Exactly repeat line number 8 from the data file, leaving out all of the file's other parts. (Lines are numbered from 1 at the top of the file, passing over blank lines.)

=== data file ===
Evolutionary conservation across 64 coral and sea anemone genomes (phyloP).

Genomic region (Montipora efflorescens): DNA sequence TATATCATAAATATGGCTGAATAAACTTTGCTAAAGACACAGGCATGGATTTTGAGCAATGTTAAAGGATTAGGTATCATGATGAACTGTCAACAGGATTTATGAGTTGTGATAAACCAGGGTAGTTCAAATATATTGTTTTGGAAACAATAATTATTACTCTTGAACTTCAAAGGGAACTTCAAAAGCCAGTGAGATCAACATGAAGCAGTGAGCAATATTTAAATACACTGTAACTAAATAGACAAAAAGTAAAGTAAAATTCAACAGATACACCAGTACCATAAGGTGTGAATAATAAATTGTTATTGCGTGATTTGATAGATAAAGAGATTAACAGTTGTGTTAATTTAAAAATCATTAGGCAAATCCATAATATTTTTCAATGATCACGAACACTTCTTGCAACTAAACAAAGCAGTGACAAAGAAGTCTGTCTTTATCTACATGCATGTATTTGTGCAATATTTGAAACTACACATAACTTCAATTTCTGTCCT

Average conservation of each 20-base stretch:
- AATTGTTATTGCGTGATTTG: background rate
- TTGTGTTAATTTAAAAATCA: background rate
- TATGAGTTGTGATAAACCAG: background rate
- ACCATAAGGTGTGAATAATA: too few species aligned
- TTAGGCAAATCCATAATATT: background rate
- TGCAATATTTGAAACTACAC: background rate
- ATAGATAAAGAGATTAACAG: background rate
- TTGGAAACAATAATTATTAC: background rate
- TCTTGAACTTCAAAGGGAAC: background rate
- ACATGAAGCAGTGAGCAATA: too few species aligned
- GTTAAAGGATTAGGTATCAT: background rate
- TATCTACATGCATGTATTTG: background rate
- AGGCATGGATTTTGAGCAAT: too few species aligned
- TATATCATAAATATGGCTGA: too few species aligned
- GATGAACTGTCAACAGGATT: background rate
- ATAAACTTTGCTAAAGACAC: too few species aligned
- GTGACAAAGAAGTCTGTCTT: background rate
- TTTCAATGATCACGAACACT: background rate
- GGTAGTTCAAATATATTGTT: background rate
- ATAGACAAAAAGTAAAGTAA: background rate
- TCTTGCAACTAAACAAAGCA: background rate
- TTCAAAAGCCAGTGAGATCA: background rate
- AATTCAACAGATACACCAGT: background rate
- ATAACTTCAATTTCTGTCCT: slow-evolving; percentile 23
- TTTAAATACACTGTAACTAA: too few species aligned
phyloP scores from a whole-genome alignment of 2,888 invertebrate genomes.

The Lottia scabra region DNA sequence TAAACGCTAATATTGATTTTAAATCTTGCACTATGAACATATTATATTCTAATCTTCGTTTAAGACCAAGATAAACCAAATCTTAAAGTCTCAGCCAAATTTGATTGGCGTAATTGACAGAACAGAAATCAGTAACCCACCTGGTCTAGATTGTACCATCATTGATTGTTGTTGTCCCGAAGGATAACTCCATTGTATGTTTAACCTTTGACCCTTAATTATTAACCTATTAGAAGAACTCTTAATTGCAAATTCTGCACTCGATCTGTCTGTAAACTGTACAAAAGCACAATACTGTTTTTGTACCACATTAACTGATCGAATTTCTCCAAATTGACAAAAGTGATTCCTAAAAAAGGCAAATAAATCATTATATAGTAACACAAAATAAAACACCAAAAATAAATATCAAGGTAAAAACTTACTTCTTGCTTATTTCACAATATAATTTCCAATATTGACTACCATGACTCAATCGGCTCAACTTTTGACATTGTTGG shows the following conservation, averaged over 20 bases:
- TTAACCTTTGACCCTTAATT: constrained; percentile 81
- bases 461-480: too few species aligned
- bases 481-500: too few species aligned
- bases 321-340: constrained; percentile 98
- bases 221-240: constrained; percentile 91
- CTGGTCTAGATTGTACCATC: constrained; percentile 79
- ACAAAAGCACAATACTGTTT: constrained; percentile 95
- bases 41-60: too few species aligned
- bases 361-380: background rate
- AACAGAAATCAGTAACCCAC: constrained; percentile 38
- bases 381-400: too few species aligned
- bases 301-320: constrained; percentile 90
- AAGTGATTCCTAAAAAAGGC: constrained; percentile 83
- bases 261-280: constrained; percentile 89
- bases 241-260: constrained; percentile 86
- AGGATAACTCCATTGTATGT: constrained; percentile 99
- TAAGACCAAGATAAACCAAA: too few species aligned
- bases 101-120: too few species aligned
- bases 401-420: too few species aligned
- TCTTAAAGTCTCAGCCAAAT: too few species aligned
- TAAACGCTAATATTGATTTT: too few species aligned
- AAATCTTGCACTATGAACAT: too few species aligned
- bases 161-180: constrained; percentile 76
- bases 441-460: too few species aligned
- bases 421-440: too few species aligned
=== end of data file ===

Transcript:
- TTAGGCAAATCCATAATATT: background rate